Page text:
D is for Desires – Needs vs Wants

The Oxford dictionary defines desire as ‘a strong feeling of wanting to have something or wishing for something to happen.’ 

We all have desires in our lives, and as they are connected to the things we want and wish to have, they are separate from the things we need to have.

On estimation, we make around 35,000 decisions every day, and part of the decision-making process is deciding whether what you are buying is something you want or need. For instance, when you go out shopping for food, do you need to buy a packet of biscuits, or do you just want to buy them? 

‘Too many people spend money on things they have earned, to buy things they don’t want, to impress people they don’t actually like.’ – Will Rogers

We love this quote by Will Rogers, which is included in our ‘Don’t get your neck tattooed’ book. Our needs can link to our societal position, such as wanting to have social acceptance, belong in a group and be appreciated. These needs can make us want to have or do certain things to ‘fit in’ and impress those around us.

There is nothing wrong with having desires. However, you must ensure they don’t take over your decision-making to the point they negatively impact your life. For instance, the desire to own expensive designer clothing to impress those around you could result in you struggling financially. Or you might desire to be socially accepted but doing this can affect your behaviour. Doing this can make you someone you are not and negatively affect your mental health.  

Needs vs wants

need is something necessary to live and function. E.g. Air, Water and Food

want is something that is unnecessary but is desired. You believe it could improve your quality of life. E.g. Games, Accessories and Sweet treats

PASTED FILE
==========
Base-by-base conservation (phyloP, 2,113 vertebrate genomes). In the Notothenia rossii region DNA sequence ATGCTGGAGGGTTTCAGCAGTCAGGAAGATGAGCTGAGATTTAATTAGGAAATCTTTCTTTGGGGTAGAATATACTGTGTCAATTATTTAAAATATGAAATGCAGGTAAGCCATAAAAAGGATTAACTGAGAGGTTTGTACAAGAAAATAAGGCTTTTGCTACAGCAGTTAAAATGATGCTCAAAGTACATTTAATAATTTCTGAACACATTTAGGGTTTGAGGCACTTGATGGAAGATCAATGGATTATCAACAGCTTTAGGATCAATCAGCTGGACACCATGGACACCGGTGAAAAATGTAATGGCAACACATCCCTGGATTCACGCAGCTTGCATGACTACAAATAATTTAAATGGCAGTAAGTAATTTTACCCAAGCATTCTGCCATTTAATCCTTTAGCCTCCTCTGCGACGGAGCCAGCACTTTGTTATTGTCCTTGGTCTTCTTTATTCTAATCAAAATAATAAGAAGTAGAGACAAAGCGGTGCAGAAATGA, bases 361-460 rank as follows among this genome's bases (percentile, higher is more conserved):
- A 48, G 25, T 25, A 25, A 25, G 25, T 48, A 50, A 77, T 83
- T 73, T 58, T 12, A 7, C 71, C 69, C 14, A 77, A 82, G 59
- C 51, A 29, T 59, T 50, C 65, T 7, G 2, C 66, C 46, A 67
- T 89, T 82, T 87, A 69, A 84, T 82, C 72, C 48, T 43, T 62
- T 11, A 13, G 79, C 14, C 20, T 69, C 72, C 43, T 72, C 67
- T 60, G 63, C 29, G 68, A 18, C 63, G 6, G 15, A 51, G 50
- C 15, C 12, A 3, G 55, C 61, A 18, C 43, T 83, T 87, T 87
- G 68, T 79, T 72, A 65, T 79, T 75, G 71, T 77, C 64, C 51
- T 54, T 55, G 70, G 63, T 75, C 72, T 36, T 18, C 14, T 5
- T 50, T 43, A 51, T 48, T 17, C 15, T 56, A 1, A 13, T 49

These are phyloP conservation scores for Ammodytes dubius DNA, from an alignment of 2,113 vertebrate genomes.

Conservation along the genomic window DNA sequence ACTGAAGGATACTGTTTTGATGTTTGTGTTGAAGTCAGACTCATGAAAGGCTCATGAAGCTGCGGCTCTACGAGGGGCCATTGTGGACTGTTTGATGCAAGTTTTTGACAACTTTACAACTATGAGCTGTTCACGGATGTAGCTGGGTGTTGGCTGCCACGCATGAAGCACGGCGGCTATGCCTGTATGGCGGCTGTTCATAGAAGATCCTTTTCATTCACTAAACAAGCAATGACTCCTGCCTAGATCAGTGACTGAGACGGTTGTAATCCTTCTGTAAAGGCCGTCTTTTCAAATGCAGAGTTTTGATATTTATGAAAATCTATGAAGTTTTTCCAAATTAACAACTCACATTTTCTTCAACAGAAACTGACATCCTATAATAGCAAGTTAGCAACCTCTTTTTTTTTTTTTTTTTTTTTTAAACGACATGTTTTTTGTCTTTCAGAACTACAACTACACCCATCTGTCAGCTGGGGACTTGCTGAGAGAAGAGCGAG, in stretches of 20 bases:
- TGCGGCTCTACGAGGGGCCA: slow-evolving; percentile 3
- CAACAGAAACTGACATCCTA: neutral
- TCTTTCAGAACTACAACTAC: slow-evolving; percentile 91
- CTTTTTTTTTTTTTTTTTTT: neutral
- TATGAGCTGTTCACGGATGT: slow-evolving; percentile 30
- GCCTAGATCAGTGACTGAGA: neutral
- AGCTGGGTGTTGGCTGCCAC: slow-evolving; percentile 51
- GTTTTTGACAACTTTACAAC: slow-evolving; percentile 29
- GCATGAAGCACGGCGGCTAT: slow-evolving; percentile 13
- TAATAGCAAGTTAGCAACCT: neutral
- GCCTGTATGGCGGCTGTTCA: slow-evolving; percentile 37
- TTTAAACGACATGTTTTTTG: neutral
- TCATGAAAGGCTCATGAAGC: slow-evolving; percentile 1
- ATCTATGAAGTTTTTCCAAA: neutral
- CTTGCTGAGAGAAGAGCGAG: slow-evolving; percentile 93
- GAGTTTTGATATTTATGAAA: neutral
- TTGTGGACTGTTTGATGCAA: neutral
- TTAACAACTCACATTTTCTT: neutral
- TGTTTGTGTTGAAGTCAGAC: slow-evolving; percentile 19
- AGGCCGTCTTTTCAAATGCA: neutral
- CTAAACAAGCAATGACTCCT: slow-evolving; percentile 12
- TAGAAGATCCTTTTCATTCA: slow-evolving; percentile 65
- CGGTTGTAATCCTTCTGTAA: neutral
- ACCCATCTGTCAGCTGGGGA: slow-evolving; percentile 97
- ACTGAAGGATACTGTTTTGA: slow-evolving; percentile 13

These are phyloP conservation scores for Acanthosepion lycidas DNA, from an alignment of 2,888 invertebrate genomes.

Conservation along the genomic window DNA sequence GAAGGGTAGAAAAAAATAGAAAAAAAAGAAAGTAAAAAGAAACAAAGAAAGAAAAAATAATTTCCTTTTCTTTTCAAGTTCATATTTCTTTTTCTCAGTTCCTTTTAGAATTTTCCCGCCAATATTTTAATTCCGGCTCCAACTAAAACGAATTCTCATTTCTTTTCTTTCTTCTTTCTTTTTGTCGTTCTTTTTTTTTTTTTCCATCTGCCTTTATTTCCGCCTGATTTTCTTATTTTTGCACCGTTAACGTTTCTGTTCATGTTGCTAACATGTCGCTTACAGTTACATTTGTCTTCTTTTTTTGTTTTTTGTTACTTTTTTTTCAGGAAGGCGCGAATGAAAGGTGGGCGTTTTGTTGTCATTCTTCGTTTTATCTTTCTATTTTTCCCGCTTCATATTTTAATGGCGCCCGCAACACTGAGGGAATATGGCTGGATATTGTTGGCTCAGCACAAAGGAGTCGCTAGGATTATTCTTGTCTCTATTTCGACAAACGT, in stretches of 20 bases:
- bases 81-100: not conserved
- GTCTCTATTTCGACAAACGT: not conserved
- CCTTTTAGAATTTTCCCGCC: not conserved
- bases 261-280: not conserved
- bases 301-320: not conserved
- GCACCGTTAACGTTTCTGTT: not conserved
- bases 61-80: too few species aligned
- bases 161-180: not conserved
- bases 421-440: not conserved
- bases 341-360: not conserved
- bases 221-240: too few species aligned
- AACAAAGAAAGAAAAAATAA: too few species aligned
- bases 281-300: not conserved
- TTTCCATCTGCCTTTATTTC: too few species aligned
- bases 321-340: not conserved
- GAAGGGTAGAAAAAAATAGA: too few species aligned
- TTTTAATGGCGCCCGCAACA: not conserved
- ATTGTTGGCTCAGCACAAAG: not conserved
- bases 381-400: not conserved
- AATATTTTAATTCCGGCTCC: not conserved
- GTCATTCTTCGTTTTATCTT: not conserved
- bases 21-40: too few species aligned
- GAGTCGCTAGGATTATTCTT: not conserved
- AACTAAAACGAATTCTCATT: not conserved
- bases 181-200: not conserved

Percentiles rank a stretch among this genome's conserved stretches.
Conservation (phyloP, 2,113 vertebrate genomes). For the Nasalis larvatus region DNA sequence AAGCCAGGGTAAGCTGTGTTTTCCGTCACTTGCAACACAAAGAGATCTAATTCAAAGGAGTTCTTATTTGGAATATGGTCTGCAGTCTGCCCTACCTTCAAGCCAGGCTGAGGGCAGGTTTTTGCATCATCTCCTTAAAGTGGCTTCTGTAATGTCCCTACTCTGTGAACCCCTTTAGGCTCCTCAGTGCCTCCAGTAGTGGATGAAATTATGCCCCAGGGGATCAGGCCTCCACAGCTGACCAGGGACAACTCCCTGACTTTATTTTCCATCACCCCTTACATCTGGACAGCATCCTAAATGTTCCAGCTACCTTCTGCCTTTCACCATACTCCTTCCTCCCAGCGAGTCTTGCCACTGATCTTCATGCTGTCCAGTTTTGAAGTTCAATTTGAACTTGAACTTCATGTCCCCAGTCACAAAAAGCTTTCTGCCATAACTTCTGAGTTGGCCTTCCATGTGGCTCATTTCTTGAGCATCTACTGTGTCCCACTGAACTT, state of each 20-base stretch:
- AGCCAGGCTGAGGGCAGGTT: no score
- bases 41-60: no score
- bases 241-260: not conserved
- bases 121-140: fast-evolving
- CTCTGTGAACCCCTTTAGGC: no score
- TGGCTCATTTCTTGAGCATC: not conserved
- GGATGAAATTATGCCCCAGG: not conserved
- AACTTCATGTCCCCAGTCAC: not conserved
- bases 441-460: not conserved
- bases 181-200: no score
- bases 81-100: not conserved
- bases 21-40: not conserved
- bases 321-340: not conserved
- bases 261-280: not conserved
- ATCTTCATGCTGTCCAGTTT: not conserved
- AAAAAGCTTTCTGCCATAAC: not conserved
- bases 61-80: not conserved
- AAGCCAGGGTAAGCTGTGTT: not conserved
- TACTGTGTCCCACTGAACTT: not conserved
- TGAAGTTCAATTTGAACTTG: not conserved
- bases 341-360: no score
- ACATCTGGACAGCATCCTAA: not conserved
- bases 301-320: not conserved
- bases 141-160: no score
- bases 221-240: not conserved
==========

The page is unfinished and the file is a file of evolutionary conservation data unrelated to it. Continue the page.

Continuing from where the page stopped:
Depending on your circumstances in life, this will affect your needs and wants. Over your lifetime, you will find that your needs and wants will adapt and change as your circumstances change. So, when it comes to needs and wants, there is a form of crossover.

Example 1:
  • An 18-year-old who lives in a city and has learnt how to drive might want a car but doesn’t need one. 
  • A 35-year-old with kids living in a residential area needs a car but may not want one. 
  • Someone buying a top-of-the-range car may need a car, but they want to have the expensive one.

Example 2:

We all need to get a good night’s sleep, but depending on your age, determines how many hours you need each night to have quality sleep. So, 13–18-year-olds need 8-10 hours of sleep per night, whereas anyone over 18 needs 7-9 hours. So, as you get older, your need for hours of sleep changes.

However, although we know we need a certain amount of sleep per night, many of us want to stay up late because it may be the only time we can have some time to ourselves.

Review your needs and wants

Throughout your life, you should review your ‘needs and wants’ and then adapt your lifestyle to match. When reviewing, you need to prioritise your needs before focusing on your wants. For instance:

You might have graduated from university and got a job, but you’re living with your parents to help save some money on rent. You might get used to the lifestyle of having more disposable income because you are saving more money, so you might buy yourself more clothes or go out for lots of dinners. 

However, when you move out and get your own place, you then need to make sure you have enough money to pay the rent and bills. You will also need to keep money aside for food, but you may need to go out for a meal less and cook more to keep costs low and stay within budget.


Identify what your needs and wants are currently and write them down. We recommend writing them in a two-column list. Now look and see whether everything on your needs list is actually a need rather than a want. Now go through the list and determine whether you prioritise your needs over your wants. 

Then think forward about what you would like your future life to be like (e.g. own a home, have a family, travel, have a pet) and try and write a future ‘needs and wants’ list. You can use this second list to help you plan for your future. For example: If you start saving when younger, this will help you to put a deposit down on a house, go travelling, buy a car etc. 

Think about what it is you desire in life. Then see what you need to do to achieve them whilst ensuring you are fulfilling and prioritising your basic human needs.

To find out more on this topic…

Listen to our ‘D is for Desires’ podcast episode!

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